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THE DISPERSION OF GREEK EDUCATION     61

at thirteen. The ideal of the scribes, who were the main teachers,
was that every Jew should have an intimate knowledge of the
Law, and since that was impossible, the next best thing was to
get as many youths as they could for disciples. These disciples
met their teacher (whom they addressed as Rabbi, " my master ")
in a place called the 1 louse of Teaching* In Jerusalem the House
of Teaching was in the Temple ; elsewhere it was sometimes in
the synagogues, sometimes in a special meeting-place with the
same legal privileges as the synagogues. The chief difference
between the education at this stage and that of the ordinary school
was in its greater extent. The students had to know not only the
written Law, but also the thousands of precepts of the oral law
which had grown up in the course of time in explanation or in
supplement of it. The primary method of teaching was repeti-
tion, first by the teacher, then by the pupil But in addition to
this, there were also disputations on all manner of subjects, very
much like the disputations that played so large a part in the
mediaeval universities. (We hear an echo of these in the questions
put to Jesus by the scribes and others: for example, with regard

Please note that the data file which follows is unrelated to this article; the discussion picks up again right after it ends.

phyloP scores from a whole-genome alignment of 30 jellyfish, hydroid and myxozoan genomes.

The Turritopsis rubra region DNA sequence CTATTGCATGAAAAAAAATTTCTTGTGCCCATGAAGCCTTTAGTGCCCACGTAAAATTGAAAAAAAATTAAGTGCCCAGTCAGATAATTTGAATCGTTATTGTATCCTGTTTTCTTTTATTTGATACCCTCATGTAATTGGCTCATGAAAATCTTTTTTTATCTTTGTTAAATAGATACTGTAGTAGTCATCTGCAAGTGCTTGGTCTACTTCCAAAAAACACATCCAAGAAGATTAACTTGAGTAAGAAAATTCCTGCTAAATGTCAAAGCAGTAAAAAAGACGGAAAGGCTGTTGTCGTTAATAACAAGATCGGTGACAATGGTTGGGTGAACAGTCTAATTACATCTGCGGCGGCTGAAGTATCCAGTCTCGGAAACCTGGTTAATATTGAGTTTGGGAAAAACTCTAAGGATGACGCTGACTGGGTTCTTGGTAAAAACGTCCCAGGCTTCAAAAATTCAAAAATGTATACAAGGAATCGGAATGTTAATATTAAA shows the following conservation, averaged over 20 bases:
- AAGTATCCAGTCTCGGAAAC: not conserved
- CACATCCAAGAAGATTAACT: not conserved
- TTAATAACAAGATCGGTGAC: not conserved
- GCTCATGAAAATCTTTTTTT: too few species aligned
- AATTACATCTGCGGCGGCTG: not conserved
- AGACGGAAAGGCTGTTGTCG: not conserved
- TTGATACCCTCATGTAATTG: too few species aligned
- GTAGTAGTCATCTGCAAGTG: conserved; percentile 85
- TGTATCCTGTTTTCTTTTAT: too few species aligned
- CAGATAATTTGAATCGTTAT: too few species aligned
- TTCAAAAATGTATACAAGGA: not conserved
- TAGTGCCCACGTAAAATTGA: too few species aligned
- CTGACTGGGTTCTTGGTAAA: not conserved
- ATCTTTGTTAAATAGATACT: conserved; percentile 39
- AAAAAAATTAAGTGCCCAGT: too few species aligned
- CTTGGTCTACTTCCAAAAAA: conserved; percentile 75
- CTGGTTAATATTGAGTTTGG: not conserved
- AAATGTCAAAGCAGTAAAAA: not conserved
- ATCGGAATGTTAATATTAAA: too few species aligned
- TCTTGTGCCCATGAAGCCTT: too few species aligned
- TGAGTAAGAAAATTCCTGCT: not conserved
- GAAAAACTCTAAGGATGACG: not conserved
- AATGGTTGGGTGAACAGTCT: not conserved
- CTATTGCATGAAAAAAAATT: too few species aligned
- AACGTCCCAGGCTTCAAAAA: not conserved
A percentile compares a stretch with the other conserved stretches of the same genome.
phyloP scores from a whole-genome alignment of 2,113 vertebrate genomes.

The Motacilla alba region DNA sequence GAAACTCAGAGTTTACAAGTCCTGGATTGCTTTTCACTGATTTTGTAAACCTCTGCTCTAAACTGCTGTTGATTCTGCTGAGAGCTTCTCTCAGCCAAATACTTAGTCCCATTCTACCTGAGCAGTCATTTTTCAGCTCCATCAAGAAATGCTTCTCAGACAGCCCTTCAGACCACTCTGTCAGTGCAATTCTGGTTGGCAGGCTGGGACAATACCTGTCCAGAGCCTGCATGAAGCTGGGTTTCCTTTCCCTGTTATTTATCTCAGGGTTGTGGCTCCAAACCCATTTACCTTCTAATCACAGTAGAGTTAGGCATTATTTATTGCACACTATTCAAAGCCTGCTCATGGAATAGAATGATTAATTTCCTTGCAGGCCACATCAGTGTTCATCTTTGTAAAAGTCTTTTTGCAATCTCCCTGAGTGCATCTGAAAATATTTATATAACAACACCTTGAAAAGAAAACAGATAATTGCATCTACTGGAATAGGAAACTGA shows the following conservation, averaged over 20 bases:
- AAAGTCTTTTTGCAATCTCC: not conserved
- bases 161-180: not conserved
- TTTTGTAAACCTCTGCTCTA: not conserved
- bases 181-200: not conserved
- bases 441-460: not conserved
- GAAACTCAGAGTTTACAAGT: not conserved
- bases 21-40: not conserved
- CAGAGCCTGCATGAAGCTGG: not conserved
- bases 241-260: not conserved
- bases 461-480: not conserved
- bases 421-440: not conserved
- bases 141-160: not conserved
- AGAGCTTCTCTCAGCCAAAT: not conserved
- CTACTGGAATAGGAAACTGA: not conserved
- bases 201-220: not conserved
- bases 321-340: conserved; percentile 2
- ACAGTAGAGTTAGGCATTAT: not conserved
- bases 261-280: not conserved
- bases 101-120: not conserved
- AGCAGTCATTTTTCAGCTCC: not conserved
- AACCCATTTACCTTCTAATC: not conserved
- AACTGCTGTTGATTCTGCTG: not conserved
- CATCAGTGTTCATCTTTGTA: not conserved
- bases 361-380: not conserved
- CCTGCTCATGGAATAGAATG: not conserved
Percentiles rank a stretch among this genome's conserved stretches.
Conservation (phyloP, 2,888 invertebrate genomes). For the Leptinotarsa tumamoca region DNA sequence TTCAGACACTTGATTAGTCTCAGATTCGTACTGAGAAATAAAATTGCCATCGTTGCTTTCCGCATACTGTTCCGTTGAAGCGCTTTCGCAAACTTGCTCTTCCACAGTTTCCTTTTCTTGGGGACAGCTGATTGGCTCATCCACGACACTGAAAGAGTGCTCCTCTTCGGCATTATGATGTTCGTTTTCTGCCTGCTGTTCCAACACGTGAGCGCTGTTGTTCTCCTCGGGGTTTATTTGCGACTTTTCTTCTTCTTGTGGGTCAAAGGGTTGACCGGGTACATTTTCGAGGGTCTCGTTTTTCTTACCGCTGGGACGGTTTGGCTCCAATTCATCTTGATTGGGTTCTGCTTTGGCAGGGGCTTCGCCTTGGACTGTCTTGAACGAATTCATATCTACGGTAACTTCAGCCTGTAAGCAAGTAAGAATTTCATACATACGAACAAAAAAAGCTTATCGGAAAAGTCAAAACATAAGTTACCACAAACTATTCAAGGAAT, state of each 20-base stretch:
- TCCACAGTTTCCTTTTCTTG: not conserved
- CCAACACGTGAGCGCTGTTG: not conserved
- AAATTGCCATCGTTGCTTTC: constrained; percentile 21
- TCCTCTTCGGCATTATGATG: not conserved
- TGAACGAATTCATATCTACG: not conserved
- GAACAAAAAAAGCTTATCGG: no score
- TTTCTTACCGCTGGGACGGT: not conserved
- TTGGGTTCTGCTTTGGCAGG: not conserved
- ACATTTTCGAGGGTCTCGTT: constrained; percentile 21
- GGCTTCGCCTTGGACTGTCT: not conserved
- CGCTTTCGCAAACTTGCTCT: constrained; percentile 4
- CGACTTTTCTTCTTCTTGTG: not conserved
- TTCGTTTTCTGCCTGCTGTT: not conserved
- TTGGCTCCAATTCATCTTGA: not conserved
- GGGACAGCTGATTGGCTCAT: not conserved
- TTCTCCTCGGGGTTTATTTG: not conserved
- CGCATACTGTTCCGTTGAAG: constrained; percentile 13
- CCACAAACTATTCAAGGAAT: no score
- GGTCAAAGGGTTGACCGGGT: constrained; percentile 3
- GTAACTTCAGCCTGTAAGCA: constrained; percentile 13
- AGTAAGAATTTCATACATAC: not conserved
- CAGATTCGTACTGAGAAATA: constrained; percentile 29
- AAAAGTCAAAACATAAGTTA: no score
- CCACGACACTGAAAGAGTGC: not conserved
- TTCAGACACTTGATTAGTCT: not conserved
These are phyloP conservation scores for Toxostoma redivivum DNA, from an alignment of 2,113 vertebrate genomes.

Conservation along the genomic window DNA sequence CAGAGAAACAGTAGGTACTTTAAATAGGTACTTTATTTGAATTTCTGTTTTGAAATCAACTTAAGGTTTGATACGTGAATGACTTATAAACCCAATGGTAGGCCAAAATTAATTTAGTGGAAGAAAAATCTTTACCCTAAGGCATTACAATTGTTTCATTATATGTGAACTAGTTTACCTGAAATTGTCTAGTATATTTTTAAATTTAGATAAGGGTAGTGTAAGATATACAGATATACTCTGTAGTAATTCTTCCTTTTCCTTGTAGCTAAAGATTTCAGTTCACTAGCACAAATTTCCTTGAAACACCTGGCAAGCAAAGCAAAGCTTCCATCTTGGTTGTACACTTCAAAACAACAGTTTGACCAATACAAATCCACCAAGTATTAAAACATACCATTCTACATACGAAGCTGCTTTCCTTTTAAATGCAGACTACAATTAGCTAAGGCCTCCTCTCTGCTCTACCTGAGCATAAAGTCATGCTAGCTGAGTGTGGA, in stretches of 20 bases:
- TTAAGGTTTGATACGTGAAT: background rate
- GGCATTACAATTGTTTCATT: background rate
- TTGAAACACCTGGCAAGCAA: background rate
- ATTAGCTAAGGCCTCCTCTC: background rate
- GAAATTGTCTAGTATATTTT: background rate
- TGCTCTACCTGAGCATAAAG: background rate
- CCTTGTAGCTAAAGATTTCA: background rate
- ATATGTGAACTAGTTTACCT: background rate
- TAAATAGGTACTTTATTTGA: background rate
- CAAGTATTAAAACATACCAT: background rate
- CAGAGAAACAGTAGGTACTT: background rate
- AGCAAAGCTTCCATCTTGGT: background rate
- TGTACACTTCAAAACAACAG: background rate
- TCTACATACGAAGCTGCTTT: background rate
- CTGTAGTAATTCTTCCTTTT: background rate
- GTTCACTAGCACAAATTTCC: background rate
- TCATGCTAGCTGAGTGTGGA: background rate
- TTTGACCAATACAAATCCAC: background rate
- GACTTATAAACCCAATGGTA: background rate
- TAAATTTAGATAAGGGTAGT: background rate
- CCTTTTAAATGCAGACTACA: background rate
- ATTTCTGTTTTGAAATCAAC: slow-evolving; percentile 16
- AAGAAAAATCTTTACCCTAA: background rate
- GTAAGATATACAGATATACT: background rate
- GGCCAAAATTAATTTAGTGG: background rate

to the woman who had married seven brothers in succession.)
Sometimes the teaching scribe propounded a question, sometimes
the students. When Jesus was asking and answering questions in
the Temple at the age of twelve, he was in the House of Teaching
at one of these disputations.

There is a curious irony in the fact that the Jews in seeking to
save themselves from being overborne by the Greek culture
should have adopted the Hellenic institution of the school for their
children and the Hellenic practice of disputation for their young
men. It is a striking testimony to the tremendous power of that
culture that the one Oriental people who succeeded in freeing
themselves from its influence did so by making use of its educa-
tional methods.

4. ROMAN EDUCATION

Little is known about Roman education before the Third
Century B.C, The Roman alphabet was borrowed from the
Greek colonists of Magna Graecia at an early time; and from the
fact that the ability to read and write was common among certain
classes in the Fourth Century it may be inferred that definite